Quote: I understand that we were the baddies when the commies were still in charge, or at least the less preferrable option at the time, but Russia is not the USSR. Our present government is quite nationalistic and our laws favor traditionalism. Meanwhile, the West adopted Cultural Marxism, so you are the cancer now.

Still, I wouldn't trade places with say Belarus. Smile

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2017 Jan 10 01:01
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RE: 91% of Estonians support idea of ethnostate
Quote:How are they unreasonable? By becoming members of NATO?

They want to be part of the West and they detest Russia with it's autocratic government, illiberal society, corruption etc. Not being a part of the EU would open them up to increased Russian meddling in their affairs and less choices with their co-operation to the West. May be it's a bit of a "pick your poison" -scenario, but Estonians are in no doubt about which they prefer. And even if Russia was on the path of becoming a more "European" country, historical and national memories are long term stuff not quickly mended.

I asked you for specifics of how "Russian influence" on Estonia would look like and what would be so horrible about it. You didn't provide an answer. Other than that: Russia doesn't need to become a European country, we are one. One of the continent's traditional Great Powers, actually.

Quote:Obviously we do not know what the world would look like without EU and NATO membership but Estonians can surely look at Ukraine, Georgia, etc and see the worst case scenarios. Point is, westward integration is a guarantee against such eventualities, however probable or improbable they may appear.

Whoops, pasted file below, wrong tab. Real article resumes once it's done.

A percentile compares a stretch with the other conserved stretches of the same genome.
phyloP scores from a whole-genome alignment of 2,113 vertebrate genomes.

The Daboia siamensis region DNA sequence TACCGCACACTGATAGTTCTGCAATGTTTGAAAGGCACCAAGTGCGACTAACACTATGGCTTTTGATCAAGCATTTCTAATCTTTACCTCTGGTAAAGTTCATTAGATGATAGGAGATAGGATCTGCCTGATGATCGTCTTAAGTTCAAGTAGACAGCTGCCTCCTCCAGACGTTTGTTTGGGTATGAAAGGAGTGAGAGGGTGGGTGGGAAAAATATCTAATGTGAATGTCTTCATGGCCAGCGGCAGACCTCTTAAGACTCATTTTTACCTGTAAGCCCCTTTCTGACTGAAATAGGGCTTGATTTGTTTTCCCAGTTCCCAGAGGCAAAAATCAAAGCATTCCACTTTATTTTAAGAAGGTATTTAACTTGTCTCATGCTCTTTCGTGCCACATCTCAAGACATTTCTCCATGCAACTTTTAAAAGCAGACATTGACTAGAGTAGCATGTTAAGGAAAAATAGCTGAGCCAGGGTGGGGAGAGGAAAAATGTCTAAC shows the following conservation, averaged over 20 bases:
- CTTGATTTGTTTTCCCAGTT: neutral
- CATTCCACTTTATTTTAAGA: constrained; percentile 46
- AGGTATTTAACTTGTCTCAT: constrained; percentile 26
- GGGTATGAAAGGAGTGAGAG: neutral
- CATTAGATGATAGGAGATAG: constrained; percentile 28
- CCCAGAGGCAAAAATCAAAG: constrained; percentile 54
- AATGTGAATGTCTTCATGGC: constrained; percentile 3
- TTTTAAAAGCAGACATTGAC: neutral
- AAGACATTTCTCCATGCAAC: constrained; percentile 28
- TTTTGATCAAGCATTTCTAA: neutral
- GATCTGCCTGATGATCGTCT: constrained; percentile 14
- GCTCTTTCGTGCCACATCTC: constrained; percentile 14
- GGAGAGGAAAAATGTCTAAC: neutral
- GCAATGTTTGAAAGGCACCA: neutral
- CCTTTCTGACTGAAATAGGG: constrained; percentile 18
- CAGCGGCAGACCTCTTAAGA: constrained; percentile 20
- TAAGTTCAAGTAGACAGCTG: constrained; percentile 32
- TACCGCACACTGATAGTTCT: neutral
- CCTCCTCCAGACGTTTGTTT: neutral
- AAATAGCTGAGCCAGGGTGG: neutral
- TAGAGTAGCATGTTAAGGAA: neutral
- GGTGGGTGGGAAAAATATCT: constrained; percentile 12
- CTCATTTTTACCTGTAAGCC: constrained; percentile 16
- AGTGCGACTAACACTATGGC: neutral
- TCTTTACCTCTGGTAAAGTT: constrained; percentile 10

Point in case. Ukraine and Georgia were Western provocations that caused a Russian backlash, I went into detail on both cases in my post above. If the West were to use the Baltics for similar shenanigans, they would end up on our radar. A situation easily averted by staying neutral.

Quote:Still, on the sovereignty side they've obviously gained compared to the past and they've got guarantees against going back to the same old Moscow domination. In their eyes this is a tremendous achievement and gain even if you choose to view it in terms of exchanging one master for another. The Estonian generations that remember the Soviet times view it quite differently, as do their descendants. They live better and freer and they know it.

I don't mind, the consequences are not mine to deal with, nor my country's. Depending on how far the EU experiment goes, they might start to see the USSR in a different light.

Quote:Russia is not only excluded by the West but also excludes herself, in part merely by being the last European great power.

The way things stand right now, yes. Because Americans got drunk on their power and Europeans turned into degenerates. We have no interest whatsoever to join the party. If Europe returns to nationalism, we could cooperate. Sadly, it could be worked on already, but the EU prevents it. Russia could be friendly with Hungary, Serbia and Italy already wouldn't it be for pressure from Brussels on these countries.